I called Daniel a few weeks ago to sub for me at Grace Cathedral for one of the upcoming Christmas Concerts. He wasn't able to do it, but we agreed to get together for dinner. He told me his great news about Kitty, but asked me to keep it to myself until he had a chance to tell Michelle, who was on holiday in Japan. Dennis had always hoped Michelle and Daniel would get hitched. Fortunately, they are still good friends. I saw Michelle the Sunday before last at a Schola photo shoot and learned that she already knew. So with Daniel and Kitty’s permission, I am now broadcasting their news to the world— or at least to the few people who read my blog.

Aren’t they a handsome couple? The photo above was taken at Baker Beach moments after Kitty accepted Daniel’s proposal.

I gave Daniel Dennis’ beloved Bianchi racing bike. He called it ‘Aida Bianchi,’ since its color is Celeste Blue— as in “Celeste Aida,” courtesy of Giuseppe Verdi. Daniel said it was great to have such a classic! Damn, I remember when it was brand new!! How carefully Dennis cleaned and waxed the chains. He was so particular in choosing the various components. He particularly loved Campagnola products. Dennis made great friends with Earl and the staff at Seal Rock Bicycle Shop (now out of business) on Geary Avenue beyond the Russian Orthodox Cathedral.

One Christmas, Earl called me to ask if I would go in with him and the staff to buy a present for Dennis. It’s a gold-plated Campagnola cork screw. It is really gorgeous and very effective. Dennis was embarrassed to get it. But when we were in Vicenza in 1987, he was relieved to see the chrome version for sale in several hardware stores. At least the cork screw itself was not excessive (though it is massive and very beautiful).


Photo: Christian Cebrian

Last night I had, and tomorrow will have, a rehearsal with the Schola for upcoming concerts later this week with the New Century Chamber Orchestra.

Founded in 1998 by Director Emeritus John Renke, Schola Cantorum San Francisco (SCHOLASF) has caught the attention of audiences and critics in and beyond the Bay Area for its purity of sound, careful tuning, and fine blend of voices. Especially known for its interpretations of Renaissance polyphony, the group is equally at home in a broad range of choral styles, from Gregorian chant to contemporary works. The resident liturgical choir at the National Shrine of Saint Francis of Assisi until 2005, the ensemble was reorganized in that year as an independent, non-profit arts organization.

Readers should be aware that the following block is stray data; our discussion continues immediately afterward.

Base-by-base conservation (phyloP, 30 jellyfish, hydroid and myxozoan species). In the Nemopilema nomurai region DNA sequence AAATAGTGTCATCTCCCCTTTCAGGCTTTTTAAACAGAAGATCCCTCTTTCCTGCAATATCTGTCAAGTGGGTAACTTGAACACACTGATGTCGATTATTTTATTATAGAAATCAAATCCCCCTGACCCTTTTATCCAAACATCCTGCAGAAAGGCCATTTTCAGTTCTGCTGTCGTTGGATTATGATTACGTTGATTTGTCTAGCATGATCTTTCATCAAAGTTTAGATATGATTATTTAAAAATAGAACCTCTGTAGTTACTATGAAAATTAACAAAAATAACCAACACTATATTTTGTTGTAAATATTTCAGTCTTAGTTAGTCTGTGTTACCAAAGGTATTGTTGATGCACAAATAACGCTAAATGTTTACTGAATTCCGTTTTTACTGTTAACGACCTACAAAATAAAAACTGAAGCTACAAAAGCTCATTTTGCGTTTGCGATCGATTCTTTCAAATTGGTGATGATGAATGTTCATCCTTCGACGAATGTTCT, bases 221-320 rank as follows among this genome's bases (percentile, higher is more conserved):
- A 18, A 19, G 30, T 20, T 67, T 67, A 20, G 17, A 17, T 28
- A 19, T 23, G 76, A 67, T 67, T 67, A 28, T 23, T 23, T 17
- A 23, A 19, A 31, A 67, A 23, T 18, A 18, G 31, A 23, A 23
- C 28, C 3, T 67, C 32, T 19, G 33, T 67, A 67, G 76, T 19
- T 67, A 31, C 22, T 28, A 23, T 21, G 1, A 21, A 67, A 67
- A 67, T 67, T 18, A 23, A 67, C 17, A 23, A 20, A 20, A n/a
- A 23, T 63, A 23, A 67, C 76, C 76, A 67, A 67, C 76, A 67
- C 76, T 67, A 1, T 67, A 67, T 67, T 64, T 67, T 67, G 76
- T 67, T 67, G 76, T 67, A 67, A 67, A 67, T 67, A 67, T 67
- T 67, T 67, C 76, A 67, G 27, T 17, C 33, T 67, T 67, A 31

SCHOLASF now offers its treasured gift of music for liturgies, concerts, and private events, as well as educational and community outreach programs, throughout the San Francisco Bay Area. The choir’s first two CDs, Pilgrimage: Music from the National Shrine of Saint Francis and This Christmas Night, have been critically acclaimed internationally, garnering praise for a sound "equal to the best of the mixed-voice choirs in Great Britain." Now available, Schola Live!, SCHOLASF's third release and first live recording, features selections drawn from concerts recorded throughout the 2006-2007 season.

Dr. Paul Flight, our new director, is a noted choral conductor and singer. A former member of such distinguished ensembles as The Waverly Consort, Pomerium Musices, and the New York Collegium, he brings a wealth of expertise to the direction of the Schola Cantorum San Francisco.

Celebrate the Holidays
Schola SF with New Century Chamber Orchestra

Thursday, December 11, 2008 8:00 p.m.

St. John's Presbyterian Church
2727 College Avenue
Berkeley CA 94705


Friday, December 12, 2008 8:00 p.m.

First United Methodist Church
625 Hamilton Avenue
Palo Alto CA 94301


Saturday, December 13, 2008 8:00 p.m.

Herbst Theatre
401 Van Ness Avenue
San Francisco CA 94102


Sunday, December 14, 2008 5:00 p.m.

Osher Marin Jewish Community Center
200 N. San Pedro Road
San Rafael CA 94903


Christmas in the City
Schola Cantorum SF

Tuesday, December 16, 2008 12:30 p.m.

Noontime Concerts
Old Saint Mary's Cathedral
660 California Street
San Francisco CA 94108


(My friend Mary Ellen -- now in New York -- frequently begins her day
by listening to selections from SCHOLA LIVE!)

Monday, December 8, 2008


Monday and Tuesday I'll be singing at Christmas Lunches with my jazz vocal quintet FULL HOUSE. We originally had two Jacks and three Aces (if you're kind). We've been singing for about eighteen years, though we've been fairly inactive for the past five. Jack Rogers, our founder and principal arranger, retired and moved away from the area. He's the short guy in the photo from a few years back. I'm on the far left with the mic in my face, then Gene, T. Jack, Jack and Alex.